Mon09012014

News

A flood of candidates seek seats on high school board

Two incumbents and five newcomers are vying for seats on the Mountain View Los Altos Union High School District Board of Trustees – a significant increase in the number of candidates who have run over the past 10 years.

According to data from the Sa...

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Schools

One more candidate joins MVLA race

When longtime incumbent Judy Hannemann declined to run again, the deadline to file for the upcoming Mountain View Los Altos Union High School District Board of Trustees election was extended by a few days. Mountain View resident Sanjay Dave registere...

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Community

CSA salutes 'Hometown Heroes' at breakfast

CSA salutes 'Hometown Heroes' at breakfast


Mendoza

The Community Services Agency’s 2014 “Hometown Heroes” fundraising breakfast is scheduled 7:15 a.m. Sept. 19 at the Computer History Museum, 1401 N. Shoreline Blvd., Mountain View.

“Hometown Heroes” honors individuals and businesses for...

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Sports

No suit, no sweat

No suit, no sweat


Courtesy of the Gallagher Family
Joe Gallagher – a 12-year-old from Los Altos Hills – swims from near Alcatraz Island to the San Francisco shore. His uncle, Joe Locke, an accomplished open-water swimmer, accompanied him.

For his recent s...

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Comment

Back to school, back to thumbs: Editorial

The kids are back in class at our local schools and a new political campaign season is underway, so we have our thumbs out and ready to go.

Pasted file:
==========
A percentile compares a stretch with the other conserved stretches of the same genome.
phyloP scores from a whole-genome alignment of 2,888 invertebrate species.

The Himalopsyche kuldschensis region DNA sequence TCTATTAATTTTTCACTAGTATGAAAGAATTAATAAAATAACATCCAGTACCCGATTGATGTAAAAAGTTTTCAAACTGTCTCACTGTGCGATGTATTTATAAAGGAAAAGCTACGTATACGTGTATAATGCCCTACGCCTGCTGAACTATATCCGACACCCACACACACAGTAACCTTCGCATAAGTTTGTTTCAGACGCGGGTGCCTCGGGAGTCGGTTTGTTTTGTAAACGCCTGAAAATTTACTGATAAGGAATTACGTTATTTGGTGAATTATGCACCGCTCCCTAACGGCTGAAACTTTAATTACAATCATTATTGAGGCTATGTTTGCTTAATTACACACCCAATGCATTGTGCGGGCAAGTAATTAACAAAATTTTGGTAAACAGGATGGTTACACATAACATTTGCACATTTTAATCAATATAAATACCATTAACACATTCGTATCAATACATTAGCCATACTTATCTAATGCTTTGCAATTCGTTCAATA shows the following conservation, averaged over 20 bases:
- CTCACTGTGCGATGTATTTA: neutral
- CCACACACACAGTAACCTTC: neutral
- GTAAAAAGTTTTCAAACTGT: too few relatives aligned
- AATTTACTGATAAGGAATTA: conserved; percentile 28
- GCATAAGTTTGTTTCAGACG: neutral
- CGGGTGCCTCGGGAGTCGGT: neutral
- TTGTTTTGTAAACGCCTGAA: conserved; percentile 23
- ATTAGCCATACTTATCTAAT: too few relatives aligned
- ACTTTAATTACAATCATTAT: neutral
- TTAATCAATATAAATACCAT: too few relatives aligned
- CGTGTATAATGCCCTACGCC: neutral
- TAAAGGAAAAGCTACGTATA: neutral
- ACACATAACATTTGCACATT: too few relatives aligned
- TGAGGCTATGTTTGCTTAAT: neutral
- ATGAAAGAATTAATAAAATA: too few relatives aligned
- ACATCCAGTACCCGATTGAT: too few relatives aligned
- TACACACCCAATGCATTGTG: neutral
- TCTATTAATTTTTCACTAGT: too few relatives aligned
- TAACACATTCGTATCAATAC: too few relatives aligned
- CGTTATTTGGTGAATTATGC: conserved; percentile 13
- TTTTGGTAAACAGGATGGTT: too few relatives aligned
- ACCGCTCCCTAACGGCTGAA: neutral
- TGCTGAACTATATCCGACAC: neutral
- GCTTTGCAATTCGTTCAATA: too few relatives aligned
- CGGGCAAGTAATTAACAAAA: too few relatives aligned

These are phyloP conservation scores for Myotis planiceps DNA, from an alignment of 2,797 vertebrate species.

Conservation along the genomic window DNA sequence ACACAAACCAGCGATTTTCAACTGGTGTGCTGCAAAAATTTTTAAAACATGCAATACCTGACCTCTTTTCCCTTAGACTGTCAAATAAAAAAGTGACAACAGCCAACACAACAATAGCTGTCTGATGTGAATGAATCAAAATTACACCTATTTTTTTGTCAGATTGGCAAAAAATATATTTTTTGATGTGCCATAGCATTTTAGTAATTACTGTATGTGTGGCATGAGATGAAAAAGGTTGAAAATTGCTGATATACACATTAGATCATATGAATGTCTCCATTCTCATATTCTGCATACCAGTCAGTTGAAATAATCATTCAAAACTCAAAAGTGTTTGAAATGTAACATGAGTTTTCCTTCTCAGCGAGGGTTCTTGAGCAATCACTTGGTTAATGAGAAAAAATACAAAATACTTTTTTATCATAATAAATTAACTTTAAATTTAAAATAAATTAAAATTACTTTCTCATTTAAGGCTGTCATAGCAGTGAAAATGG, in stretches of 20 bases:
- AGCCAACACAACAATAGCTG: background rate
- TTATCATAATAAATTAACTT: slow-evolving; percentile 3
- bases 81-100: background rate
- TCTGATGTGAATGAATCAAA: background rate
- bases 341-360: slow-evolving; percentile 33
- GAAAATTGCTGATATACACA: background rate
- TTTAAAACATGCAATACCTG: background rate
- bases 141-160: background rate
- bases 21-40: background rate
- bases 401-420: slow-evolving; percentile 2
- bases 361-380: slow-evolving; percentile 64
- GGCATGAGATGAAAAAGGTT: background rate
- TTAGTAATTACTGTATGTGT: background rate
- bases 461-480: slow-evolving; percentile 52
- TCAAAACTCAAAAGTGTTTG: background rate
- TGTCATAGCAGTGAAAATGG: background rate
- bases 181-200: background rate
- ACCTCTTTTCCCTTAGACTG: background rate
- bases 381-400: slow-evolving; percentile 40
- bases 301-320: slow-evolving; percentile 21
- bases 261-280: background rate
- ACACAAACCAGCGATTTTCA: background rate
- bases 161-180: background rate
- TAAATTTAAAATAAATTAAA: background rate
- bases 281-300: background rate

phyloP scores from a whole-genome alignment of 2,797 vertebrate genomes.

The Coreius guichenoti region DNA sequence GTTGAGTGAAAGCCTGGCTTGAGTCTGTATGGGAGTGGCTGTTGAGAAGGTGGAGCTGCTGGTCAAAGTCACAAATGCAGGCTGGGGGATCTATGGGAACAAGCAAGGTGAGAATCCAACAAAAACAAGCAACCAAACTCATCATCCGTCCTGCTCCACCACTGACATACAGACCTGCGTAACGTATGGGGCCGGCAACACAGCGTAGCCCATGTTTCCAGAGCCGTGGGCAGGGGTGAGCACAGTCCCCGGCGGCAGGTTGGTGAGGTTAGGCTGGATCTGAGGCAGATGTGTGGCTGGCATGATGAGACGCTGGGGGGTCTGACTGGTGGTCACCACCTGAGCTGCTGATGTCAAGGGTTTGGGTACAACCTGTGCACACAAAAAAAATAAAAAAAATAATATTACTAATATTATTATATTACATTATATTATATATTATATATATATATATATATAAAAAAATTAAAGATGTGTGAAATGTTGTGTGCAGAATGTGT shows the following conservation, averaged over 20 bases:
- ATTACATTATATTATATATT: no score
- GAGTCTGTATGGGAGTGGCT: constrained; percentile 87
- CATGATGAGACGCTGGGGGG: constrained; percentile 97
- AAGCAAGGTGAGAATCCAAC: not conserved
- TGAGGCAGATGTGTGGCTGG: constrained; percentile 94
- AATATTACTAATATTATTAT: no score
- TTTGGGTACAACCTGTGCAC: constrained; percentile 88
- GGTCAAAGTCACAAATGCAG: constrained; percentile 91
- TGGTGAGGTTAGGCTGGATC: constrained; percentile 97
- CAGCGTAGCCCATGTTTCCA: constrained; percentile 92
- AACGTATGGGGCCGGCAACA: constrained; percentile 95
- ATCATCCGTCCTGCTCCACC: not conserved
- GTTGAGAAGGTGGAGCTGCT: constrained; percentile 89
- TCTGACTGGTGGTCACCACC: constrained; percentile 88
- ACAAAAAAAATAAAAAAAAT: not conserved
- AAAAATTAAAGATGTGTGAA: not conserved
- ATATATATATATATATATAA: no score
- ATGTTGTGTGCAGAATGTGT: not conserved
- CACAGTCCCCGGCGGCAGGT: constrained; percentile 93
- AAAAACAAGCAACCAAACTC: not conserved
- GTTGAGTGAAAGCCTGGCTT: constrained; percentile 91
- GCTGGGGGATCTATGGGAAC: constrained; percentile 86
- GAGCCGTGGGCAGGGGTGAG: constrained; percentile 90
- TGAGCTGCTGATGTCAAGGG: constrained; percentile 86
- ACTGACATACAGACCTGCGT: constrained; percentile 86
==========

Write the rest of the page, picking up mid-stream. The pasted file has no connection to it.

Thumbs-up: To last week’s community workshop for rebuilding the Los Altos Community Center. The Aug. 19...

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Business

Sweet Shop celebrates five-year anniversary

Sweet Shop celebrates five-year anniversary


Ellie Van Houtte/Town Crier
The Sweet Shop at 994 Los Altos Ave. marks its fifth year in business Sept. 7. The shop is a popular after-school stop for families and students.

When Stacy Savides Sullivan opened the Sweet Shop at 994 Los Altos...

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Books

"Jack London" chronicles author's adventurous life


Much has been written about American author Jack London, primarily known for his early-20th-century Western adventure novels, including the classics “White Fang” and “The Call of the Wild.”

In Earle Labor’s biography of the literary icon, “Jac...

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People

JEFF JOHNSON

JEFF JOHNSON

Jan 10, 1967 - Aug 10, 2014

Jeff was born and raised in Los Altos. He was a graduate of Los Altos High School. He then went to Foothill College where he had an opportunity to spend 3-months in Europe through a study abroad program. That experience...

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Travel

Visiting Vancouver Western Canada's premier destination has much to offer

Visiting Vancouver Western Canada's premier destination has much to offer


Photos courtesy of TOURISM VANCOUVER
Outdoor adventures abound in and around Vancouver, including a boat excursion into Horseshoe Bay and a jaunt on the Cliffwalk at Capilano Suspension Bridge Park, among the most popular attractions in British Col...

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Stepping Out

'Water' rises in Mtn. View

'Water' rises in Mtn. View


Kevin Berne/Special to the Town Crier
Elliot (Miles Gaston Villanueva) struggles to understand Odessa’s (Zilah Mendoza) online activity in TheatreWorks’ regional premiere of the award-winning drama “Water by the Spoonful.”

TheatreWorks’ regiona...

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Spiritual Life

Spiritual Briefs

Meditation group meets at Foothills Congregational

A Weekly Meditation Practice group meets 7-8:15 a.m. Tuesdays at Foothills Congregational Church, 461 Orange Ave., Los Altos.

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Magazine

Los Altos Hills home showcases resort-inspired living

Los Altos Hills home showcases resort-inspired living


Courtesy of Spectrum Interior Design
In place of a more traditional fireplace, this modern living room features a linear-flame firebox that emits heat while offering a sculpturelike design element.